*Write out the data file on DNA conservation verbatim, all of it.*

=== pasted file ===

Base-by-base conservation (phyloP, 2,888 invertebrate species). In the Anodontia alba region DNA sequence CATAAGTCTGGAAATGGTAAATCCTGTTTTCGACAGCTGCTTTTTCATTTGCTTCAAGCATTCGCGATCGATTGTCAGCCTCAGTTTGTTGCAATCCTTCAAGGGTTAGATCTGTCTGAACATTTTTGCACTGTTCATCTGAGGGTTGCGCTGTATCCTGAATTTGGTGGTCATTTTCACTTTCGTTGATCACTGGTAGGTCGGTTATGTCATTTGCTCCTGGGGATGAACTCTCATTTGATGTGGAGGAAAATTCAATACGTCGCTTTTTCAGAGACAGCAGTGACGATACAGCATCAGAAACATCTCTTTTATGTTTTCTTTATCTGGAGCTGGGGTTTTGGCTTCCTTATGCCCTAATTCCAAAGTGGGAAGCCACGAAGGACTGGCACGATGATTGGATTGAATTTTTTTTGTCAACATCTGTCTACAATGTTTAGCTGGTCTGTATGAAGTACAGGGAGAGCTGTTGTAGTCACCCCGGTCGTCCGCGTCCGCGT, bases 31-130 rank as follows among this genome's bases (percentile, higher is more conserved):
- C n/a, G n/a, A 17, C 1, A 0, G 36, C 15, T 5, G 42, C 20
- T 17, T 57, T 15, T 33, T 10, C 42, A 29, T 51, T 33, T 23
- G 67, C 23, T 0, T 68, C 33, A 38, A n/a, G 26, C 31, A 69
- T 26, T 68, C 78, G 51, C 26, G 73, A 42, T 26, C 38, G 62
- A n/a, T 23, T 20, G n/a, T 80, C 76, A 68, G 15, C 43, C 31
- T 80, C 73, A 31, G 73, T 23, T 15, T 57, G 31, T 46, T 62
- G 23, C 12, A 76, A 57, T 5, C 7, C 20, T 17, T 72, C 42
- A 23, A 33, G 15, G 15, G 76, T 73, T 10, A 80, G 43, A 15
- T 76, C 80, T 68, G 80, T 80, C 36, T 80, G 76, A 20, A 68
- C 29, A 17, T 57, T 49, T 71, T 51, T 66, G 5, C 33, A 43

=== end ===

Base-by-base conservation (phyloP, 2,888 invertebrate species). In the Anodontia alba region DNA sequence CATAAGTCTGGAAATGGTAAATCCTGTTTTCGACAGCTGCTTTTTCATTTGCTTCAAGCATTCGCGATCGATTGTCAGCCTCAGTTTGTTGCAATCCTTCAAGGGTTAGATCTGTCTGAACATTTTTGCACTGTTCATCTGAGGGTTGCGCTGTATCCTGAATTTGGTGGTCATTTTCACTTTCGTTGATCACTGGTAGGTCGGTTATGTCATTTGCTCCTGGGGATGAACTCTCATTTGATGTGGAGGAAAATTCAATACGTCGCTTTTTCAGAGACAGCAGTGACGATACAGCATCAGAAACATCTCTTTTATGTTTTCTTTATCTGGAGCTGGGGTTTTGGCTTCCTTATGCCCTAATTCCAAAGTGGGAAGCCACGAAGGACTGGCACGATGATTGGATTGAATTTTTTTTGTCAACATCTGTCTACAATGTTTAGCTGGTCTGTATGAAGTACAGGGAGAGCTGTTGTAGTCACCCCGGTCGTCCGCGTCCGCGT, bases 31-130 rank as follows among this genome's bases (percentile, higher is more conserved):
- C n/a, G n/a, A 17, C 1, A 0, G 36, C 15, T 5, G 42, C 20
- T 17, T 57, T 15, T 33, T 10, C 42, A 29, T 51, T 33, T 23
- G 67, C 23, T 0, T 68, C 33, A 38, A n/a, G 26, C 31, A 69
- T 26, T 68, C 78, G 51, C 26, G 73, A 42, T 26, C 38, G 62
- A n/a, T 23, T 20, G n/a, T 80, C 76, A 68, G 15, C 43, C 31
- T 80, C 73, A 31, G 73, T 23, T 15, T 57, G 31, T 46, T 62
- G 23, C 12, A 76, A 57, T 5, C 7, C 20, T 17, T 72, C 42
- A 23, A 33, G 15, G 15, G 76, T 73, T 10, A 80, G 43, A 15
- T 76, C 80, T 68, G 80, T 80, C 36, T 80, G 76, A 20, A 68
- C 29, A 17, T 57, T 49, T 71, T 51, T 66, G 5, C 33, A 43